Cherry Blossom Season in Washington D.C. is arguably the most beautiful time of year in the Nation’s Capital. The season attracts visitors from all over the world to come and see the spectacular site of thousands of blooming cherry trees.
Cherry Blossom Peak Bloom
This year, the cherry trees reached peak bloom on April 5, which means 70% of the blooms were open. Our family visited the Tidal Basin and the cherry trees on April 8, three days post peak bloom. The trees still looked magnificent even though evidence of “blossom snow” on the ground was apparent due to the recent high winds. In ideal conditions, the blooms can last a week or more after peak bloom. It was hard for me to imagine the cherry trees being any fuller than the day we saw them.
Best Place to See the Cherry Blossoms
The most famous, and the one seen in all the iconic photos, is the Tidal Basin. It looks like a lake, has thousands of cherry trees lining its waterline, and also has several monuments surrounding it.
The Jefferson Memorial is one of the magnificent monuments around the Tidal Basin.
The day we visited was a glorious day with blue skies. The majority of the cherry Blossoms are located around the Tidal Basin but you can also view them from the steps of the Jefferson Memorial, Martin Luther King Jr. Memorial, Tidal Basin Paddle Boats, and the Japanese Lantern.
Traveling to See the Cherry Blossoms
By far, the easiest way to get to the Tidal Basin is by Metro, the closest stop being the Smithsonian. If you are traveling by car, there is metered parking in the area, but it will be tough to find a spot. My advice is to find parking farther away like at Haines Point and walk to the Tidal Basin.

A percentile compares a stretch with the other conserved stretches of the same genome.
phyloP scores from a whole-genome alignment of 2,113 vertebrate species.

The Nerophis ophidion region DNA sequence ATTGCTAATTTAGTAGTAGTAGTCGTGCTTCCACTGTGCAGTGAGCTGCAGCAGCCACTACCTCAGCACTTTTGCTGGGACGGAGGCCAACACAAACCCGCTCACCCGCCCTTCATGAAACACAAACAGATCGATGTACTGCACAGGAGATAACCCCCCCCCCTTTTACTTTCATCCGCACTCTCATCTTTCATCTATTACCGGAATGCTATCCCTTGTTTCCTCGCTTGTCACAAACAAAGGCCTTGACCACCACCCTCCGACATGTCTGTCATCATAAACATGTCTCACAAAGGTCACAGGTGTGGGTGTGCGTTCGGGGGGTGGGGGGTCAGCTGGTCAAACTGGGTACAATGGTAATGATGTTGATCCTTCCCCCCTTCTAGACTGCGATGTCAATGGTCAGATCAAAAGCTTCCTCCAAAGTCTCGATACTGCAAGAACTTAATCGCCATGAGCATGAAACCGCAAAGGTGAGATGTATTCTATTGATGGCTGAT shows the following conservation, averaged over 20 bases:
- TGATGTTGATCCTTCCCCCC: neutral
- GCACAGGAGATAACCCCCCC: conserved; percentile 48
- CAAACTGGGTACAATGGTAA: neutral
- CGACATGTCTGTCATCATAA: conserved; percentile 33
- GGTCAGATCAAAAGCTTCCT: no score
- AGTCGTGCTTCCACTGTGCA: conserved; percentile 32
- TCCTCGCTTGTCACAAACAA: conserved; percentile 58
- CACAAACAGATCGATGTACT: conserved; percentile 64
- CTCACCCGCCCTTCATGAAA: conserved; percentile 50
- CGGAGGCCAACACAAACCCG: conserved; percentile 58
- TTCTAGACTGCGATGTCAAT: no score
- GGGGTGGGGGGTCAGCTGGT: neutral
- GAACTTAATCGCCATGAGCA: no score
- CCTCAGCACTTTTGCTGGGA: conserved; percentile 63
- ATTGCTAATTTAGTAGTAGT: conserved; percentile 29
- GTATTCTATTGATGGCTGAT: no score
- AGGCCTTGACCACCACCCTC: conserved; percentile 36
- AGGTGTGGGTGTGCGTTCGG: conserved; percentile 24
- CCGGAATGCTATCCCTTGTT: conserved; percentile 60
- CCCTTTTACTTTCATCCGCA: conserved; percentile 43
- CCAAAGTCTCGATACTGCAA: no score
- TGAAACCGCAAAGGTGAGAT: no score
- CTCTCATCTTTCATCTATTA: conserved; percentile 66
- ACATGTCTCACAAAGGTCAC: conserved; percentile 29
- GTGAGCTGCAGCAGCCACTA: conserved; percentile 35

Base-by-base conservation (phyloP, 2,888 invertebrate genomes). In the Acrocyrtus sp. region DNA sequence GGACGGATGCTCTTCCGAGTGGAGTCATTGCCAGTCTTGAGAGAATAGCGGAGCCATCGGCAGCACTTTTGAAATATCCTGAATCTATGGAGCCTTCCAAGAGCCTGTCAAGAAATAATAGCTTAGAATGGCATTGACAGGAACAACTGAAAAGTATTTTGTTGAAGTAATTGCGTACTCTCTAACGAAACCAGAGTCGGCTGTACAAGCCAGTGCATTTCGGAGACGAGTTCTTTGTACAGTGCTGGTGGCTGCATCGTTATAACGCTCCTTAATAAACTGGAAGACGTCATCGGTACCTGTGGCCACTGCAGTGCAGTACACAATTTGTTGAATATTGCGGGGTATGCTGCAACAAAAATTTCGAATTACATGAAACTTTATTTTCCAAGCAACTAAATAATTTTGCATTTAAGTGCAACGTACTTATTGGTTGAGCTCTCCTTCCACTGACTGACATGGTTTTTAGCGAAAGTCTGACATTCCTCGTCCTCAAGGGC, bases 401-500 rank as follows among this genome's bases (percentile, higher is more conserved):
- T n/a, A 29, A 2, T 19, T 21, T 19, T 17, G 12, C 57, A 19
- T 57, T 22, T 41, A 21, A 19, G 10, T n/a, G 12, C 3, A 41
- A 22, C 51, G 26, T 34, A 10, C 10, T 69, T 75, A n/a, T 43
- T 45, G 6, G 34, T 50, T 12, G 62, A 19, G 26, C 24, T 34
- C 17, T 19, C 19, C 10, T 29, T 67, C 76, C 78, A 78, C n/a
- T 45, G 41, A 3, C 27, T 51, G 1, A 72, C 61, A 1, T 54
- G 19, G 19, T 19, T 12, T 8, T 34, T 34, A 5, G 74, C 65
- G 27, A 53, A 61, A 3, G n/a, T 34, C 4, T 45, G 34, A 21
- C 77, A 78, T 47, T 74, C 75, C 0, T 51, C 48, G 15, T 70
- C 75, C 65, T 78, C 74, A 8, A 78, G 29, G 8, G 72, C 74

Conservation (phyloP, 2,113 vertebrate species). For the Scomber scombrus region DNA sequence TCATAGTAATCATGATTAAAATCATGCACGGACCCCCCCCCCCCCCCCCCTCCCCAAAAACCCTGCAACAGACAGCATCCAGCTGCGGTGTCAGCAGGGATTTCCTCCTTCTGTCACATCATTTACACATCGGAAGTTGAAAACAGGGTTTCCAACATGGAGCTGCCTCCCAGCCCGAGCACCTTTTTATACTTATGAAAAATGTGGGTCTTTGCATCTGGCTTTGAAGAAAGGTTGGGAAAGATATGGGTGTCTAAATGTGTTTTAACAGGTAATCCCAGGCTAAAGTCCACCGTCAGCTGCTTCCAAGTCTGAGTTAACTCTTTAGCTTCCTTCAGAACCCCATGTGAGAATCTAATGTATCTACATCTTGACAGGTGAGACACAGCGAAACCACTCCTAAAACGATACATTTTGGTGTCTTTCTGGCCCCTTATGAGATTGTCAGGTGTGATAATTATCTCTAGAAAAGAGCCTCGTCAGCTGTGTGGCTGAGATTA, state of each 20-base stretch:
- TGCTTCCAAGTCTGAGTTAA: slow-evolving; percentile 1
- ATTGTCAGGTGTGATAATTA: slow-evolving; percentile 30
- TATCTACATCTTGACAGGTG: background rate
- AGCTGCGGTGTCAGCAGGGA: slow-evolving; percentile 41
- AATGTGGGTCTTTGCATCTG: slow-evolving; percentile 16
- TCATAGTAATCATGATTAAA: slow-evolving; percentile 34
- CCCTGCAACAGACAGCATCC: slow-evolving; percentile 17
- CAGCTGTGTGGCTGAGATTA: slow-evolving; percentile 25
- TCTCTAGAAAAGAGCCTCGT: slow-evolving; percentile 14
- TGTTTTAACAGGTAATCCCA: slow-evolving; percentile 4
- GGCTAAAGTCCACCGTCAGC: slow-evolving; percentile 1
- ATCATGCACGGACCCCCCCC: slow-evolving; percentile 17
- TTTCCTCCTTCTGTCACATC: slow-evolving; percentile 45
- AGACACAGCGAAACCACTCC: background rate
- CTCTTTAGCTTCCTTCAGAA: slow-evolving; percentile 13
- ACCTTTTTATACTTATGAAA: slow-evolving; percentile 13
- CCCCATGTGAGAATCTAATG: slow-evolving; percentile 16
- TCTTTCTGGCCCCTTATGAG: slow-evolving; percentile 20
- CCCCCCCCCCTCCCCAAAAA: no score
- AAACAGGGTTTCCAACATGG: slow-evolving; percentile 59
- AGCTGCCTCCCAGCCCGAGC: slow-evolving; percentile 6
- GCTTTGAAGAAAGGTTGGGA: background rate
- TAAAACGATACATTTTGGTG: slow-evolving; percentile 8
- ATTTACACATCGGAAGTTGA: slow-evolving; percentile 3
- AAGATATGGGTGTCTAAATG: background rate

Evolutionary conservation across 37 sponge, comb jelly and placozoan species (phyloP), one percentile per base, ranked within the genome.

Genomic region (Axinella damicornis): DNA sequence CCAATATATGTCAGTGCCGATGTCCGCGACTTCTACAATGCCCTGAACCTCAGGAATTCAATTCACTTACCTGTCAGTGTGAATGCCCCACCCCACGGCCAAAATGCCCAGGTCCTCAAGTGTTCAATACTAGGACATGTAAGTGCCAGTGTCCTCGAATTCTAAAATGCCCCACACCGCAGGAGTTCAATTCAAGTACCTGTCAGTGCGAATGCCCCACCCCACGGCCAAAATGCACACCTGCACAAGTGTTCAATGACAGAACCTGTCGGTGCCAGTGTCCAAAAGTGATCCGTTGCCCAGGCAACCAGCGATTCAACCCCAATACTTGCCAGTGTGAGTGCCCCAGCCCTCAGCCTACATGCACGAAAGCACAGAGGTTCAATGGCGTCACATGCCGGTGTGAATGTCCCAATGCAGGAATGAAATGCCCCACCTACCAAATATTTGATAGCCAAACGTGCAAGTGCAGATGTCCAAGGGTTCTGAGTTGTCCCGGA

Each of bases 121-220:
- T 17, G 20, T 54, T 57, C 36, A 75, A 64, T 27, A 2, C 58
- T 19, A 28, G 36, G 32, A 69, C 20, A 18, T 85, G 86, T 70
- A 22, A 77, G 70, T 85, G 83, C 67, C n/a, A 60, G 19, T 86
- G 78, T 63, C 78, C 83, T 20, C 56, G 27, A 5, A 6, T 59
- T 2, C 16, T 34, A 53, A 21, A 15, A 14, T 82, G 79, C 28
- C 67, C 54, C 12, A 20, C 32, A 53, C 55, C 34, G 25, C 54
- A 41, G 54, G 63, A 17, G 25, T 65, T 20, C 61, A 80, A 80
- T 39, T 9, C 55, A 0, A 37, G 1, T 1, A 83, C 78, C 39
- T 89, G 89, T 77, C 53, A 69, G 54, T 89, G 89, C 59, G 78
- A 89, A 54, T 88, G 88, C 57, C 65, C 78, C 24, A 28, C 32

We took the metro to the Smithsonian stop and walked to the Tidal Basin. Driving anywhere near the Tidal Basin during Cherry Blossom season is a nightmare.
The Best Time to See the Cherry Blossoms
If at all possible, I recommend going during on a weekday. The weekends are very crowded, and it can be difficult to navigate your way around the Tidal Basin on foot.
If you’re getting a ride – there are two good drop-off points. One is next to the MLK/FDR Memorials, (along West Basin Drive). Another is out the back of the Jefferson Memorial. Both have room to safely load and unload, are within about 100 feet or so of the cherry blossoms, and have ramps to the water’s edge without any need to deal with steps.
Other places to See Cherry Blossoms in Washington D.C.
Small clusters of trees can be found along the National Mall, just northwest of the Lincoln Memorial and around the Washington Monument.
Traveling By Bike to the Tidal Basin
Riding a bike is another option to get there, although I would not recommended that you ride around the Tidal Basin pathway itself. It gets very crowded with pedestrian traffic, there are no railings along the water around much of it, and there are low-hanging branches to watch out for.
There are now some bike racks available near the Tidal Basin. There’s one across from the Capital Bikeshare rack near the FDR Memorial, at the corner of Ohio Drive SW and West Basin Drive SW.
We ended our day by walking to the White House. Although we didn’t see any cherry trees near the White House, there is a giant blooming Magnolia tree that is beautiful.
Hope you enjoyed our Cherry Blossom Tour of Washington D.C.
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See you next time!